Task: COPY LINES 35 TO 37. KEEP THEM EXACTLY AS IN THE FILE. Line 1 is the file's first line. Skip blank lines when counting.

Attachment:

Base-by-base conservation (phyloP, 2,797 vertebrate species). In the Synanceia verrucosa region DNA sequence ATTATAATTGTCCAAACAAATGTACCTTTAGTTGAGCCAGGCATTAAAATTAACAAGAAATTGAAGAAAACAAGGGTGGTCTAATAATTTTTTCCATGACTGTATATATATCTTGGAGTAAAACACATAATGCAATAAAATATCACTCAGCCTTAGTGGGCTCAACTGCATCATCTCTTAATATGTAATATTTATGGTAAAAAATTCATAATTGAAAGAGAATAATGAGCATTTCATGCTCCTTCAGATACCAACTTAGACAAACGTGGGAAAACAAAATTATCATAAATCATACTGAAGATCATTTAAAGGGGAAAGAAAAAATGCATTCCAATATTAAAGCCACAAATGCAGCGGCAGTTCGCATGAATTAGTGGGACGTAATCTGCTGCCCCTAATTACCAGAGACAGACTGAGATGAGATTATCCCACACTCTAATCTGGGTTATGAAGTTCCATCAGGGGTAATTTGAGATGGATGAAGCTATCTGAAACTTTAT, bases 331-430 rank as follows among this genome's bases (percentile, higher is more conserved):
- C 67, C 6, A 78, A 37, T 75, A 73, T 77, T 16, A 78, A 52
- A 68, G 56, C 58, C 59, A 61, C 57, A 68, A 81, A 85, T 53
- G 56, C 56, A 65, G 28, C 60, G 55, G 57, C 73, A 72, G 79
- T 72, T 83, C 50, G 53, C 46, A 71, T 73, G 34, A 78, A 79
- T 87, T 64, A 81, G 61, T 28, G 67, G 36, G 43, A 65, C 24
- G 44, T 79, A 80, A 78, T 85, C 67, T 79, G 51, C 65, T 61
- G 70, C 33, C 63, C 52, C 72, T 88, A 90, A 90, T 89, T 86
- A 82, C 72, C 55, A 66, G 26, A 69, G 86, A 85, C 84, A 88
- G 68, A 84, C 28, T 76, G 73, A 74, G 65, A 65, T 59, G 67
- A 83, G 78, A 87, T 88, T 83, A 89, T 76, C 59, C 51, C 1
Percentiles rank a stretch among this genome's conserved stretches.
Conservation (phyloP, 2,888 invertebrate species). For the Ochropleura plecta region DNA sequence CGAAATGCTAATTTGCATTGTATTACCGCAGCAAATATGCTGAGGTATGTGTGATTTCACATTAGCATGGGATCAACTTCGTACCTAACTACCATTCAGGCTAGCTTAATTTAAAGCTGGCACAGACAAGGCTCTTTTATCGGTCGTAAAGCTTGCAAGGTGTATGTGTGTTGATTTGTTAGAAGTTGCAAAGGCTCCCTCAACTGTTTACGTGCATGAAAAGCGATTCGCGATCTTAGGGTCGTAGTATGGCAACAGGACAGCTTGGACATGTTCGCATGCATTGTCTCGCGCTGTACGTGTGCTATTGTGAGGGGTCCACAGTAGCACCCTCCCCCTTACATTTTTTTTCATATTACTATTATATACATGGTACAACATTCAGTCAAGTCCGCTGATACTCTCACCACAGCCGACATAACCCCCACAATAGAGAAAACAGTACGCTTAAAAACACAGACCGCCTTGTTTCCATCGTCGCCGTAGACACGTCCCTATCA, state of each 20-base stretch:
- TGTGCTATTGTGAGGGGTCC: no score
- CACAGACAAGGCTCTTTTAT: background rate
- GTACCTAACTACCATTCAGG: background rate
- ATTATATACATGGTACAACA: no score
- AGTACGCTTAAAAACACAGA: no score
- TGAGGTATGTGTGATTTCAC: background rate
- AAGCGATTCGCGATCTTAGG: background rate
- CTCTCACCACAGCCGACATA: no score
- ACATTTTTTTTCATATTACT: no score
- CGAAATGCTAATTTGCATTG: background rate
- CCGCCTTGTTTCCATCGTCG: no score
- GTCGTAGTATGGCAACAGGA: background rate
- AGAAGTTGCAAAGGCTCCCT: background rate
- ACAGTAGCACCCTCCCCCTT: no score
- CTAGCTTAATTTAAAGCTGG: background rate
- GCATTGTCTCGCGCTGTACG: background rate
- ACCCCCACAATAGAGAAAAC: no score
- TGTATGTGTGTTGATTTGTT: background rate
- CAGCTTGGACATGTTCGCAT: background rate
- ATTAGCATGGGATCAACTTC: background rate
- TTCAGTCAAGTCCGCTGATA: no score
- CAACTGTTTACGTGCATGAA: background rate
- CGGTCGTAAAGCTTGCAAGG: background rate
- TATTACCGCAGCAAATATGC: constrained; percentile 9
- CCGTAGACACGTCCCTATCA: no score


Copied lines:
- CAACTGTTTACGTGCATGAA: background rate
- CGGTCGTAAAGCTTGCAAGG: background rate
- TATTACCGCAGCAAATATGC: constrained; percentile 9